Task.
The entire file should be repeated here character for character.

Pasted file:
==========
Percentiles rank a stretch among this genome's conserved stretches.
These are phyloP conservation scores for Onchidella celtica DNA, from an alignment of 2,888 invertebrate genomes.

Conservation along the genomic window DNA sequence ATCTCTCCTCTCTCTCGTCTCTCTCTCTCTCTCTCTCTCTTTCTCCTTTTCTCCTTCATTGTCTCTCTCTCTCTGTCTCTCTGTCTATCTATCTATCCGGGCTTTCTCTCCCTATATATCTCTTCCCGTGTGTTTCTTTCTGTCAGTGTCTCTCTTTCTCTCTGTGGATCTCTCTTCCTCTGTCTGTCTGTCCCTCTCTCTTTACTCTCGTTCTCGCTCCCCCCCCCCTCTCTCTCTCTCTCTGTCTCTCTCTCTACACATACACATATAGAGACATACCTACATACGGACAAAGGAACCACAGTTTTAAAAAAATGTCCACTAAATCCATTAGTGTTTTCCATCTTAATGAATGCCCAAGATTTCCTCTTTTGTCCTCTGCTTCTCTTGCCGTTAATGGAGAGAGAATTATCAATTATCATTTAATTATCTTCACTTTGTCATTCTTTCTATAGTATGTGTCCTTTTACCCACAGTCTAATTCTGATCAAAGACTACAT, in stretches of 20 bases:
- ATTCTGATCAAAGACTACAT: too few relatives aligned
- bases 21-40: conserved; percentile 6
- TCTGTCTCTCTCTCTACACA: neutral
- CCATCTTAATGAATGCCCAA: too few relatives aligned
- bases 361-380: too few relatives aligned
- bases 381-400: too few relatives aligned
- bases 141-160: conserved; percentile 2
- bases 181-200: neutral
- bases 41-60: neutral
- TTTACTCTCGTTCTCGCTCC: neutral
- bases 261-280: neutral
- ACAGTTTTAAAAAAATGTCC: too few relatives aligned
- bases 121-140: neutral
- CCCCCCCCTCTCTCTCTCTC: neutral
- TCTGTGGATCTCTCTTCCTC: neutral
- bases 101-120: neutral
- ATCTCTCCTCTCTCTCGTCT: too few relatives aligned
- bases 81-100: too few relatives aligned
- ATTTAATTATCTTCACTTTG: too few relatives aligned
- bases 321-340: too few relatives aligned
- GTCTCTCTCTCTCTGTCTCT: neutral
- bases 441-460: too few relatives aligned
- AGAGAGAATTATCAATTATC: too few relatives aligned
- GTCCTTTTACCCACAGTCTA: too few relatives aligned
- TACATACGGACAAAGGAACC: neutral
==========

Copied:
Percentiles rank a stretch among this genome's conserved stretches.
These are phyloP conservation scores for Onchidella celtica DNA, from an alignment of 2,888 invertebrate genomes.

Conservation along the genomic window DNA sequence ATCTCTCCTCTCTCTCGTCTCTCTCTCTCTCTCTCTCTCTTTCTCCTTTTCTCCTTCATTGTCTCTCTCTCTCTGTCTCTCTGTCTATCTATCTATCCGGGCTTTCTCTCCCTATATATCTCTTCCCGTGTGTTTCTTTCTGTCAGTGTCTCTCTTTCTCTCTGTGGATCTCTCTTCCTCTGTCTGTCTGTCCCTCTCTCTTTACTCTCGTTCTCGCTCCCCCCCCCCTCTCTCTCTCTCTCTGTCTCTCTCTCTACACATACACATATAGAGACATACCTACATACGGACAAAGGAACCACAGTTTTAAAAAAATGTCCACTAAATCCATTAGTGTTTTCCATCTTAATGAATGCCCAAGATTTCCTCTTTTGTCCTCTGCTTCTCTTGCCGTTAATGGAGAGAGAATTATCAATTATCATTTAATTATCTTCACTTTGTCATTCTTTCTATAGTATGTGTCCTTTTACCCACAGTCTAATTCTGATCAAAGACTACAT, in stretches of 20 bases:
- ATTCTGATCAAAGACTACAT: too few relatives aligned
- bases 21-40: conserved; percentile 6
- TCTGTCTCTCTCTCTACACA: neutral
- CCATCTTAATGAATGCCCAA: too few relatives aligned
- bases 361-380: too few relatives aligned
- bases 381-400: too few relatives aligned
- bases 141-160: conserved; percentile 2
- bases 181-200: neutral
- bases 41-60: neutral
- TTTACTCTCGTTCTCGCTCC: neutral
- bases 261-280: neutral
- ACAGTTTTAAAAAAATGTCC: too few relatives aligned
- bases 121-140: neutral
- CCCCCCCCTCTCTCTCTCTC: neutral
- TCTGTGGATCTCTCTTCCTC: neutral
- bases 101-120: neutral
- ATCTCTCCTCTCTCTCGTCT: too few relatives aligned
- bases 81-100: too few relatives aligned
- ATTTAATTATCTTCACTTTG: too few relatives aligned
- bases 321-340: too few relatives aligned
- GTCTCTCTCTCTCTGTCTCT: neutral
- bases 441-460: too few relatives aligned
- AGAGAGAATTATCAATTATC: too few relatives aligned
- GTCCTTTTACCCACAGTCTA: too few relatives aligned
- TACATACGGACAAAGGAACC: neutral